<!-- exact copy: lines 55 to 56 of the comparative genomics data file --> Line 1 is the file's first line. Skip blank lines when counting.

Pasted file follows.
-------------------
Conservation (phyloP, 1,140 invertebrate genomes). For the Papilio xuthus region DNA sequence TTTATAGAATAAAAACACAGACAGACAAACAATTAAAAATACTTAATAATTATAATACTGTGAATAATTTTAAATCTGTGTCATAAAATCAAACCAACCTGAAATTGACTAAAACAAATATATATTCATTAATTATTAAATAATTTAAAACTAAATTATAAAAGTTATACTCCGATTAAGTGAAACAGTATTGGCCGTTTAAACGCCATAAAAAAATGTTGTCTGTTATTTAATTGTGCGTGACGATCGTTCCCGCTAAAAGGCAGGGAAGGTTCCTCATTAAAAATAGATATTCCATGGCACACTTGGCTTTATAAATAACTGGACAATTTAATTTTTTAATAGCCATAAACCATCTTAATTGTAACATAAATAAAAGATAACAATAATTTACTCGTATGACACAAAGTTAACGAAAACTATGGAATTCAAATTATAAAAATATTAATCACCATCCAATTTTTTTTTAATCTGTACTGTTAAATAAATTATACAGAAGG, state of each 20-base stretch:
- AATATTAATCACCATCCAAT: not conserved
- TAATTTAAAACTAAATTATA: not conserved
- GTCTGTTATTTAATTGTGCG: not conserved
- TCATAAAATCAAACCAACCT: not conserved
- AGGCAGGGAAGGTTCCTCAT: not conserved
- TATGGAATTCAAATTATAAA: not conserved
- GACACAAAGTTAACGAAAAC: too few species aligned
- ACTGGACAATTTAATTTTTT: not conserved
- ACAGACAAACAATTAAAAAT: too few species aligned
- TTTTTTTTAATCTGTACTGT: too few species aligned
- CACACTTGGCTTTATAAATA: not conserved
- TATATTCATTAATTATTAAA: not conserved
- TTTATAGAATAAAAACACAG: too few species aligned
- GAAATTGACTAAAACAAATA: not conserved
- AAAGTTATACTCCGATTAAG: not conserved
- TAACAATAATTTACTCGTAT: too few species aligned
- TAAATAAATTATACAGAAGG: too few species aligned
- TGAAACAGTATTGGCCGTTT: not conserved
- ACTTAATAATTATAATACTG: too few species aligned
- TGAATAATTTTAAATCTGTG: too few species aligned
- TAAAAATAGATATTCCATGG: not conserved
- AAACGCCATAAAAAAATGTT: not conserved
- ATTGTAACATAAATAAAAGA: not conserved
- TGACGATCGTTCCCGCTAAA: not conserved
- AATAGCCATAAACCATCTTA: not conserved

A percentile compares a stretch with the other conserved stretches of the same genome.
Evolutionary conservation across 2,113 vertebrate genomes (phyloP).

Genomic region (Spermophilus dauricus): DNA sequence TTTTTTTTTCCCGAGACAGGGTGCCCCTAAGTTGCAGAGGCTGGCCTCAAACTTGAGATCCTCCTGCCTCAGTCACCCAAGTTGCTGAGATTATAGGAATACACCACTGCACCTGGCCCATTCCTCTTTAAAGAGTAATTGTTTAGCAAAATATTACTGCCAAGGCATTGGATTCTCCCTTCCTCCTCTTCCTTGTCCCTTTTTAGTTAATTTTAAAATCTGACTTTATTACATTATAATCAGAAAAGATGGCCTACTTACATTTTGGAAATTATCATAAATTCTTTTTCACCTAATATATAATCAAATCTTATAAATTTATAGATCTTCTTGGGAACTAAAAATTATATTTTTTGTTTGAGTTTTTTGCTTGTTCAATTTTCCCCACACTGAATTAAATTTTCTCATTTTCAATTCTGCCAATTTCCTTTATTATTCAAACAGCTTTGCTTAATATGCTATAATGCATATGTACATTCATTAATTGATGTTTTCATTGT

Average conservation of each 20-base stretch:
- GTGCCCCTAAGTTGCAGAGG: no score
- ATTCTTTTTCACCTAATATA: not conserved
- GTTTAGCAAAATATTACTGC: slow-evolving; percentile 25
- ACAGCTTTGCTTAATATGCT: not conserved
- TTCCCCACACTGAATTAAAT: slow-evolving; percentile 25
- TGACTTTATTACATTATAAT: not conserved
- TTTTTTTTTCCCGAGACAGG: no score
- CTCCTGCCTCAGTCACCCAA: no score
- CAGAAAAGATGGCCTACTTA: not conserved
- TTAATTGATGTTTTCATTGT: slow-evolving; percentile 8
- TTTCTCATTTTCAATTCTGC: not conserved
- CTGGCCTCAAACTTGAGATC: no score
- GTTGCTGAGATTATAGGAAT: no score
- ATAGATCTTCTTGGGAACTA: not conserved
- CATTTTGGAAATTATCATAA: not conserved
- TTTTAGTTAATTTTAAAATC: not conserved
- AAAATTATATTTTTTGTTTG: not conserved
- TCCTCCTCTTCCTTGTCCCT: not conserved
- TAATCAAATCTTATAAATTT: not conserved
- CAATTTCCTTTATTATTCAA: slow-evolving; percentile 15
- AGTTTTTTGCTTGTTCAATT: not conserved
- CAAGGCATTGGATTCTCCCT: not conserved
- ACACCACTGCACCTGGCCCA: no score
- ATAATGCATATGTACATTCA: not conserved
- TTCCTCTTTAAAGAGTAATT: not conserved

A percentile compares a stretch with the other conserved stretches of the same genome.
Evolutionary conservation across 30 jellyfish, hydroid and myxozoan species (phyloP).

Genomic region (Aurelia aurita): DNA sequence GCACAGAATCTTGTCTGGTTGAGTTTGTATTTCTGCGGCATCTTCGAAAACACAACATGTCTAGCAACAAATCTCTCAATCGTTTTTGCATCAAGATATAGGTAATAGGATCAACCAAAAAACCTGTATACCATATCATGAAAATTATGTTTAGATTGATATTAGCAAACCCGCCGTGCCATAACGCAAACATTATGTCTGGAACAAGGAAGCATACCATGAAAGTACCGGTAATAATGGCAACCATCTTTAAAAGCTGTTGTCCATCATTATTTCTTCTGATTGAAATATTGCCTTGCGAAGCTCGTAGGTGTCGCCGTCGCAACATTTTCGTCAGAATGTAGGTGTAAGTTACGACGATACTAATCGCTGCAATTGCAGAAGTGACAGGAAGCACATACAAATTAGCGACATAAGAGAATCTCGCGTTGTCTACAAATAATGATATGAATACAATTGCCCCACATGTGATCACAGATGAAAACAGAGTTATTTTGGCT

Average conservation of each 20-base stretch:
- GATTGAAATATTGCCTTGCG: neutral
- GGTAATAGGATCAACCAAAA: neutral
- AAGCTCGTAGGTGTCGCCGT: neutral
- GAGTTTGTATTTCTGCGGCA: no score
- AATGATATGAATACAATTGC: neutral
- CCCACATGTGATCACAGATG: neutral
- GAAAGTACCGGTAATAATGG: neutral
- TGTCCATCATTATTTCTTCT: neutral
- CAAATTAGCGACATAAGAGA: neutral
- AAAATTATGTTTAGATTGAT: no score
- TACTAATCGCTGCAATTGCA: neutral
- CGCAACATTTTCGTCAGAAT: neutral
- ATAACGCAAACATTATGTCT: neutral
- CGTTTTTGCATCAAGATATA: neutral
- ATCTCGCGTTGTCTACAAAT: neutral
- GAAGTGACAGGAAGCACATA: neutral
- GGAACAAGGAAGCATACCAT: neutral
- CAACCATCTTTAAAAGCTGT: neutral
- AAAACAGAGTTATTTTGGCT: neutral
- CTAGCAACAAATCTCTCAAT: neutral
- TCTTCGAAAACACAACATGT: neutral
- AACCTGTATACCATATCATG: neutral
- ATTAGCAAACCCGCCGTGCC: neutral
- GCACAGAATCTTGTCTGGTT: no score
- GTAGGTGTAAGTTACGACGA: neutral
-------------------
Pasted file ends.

- TTCCTCTTTAAAGAGTAATT: not conserved

A percentile compares a stretch with the other conserved stretches of the same genome.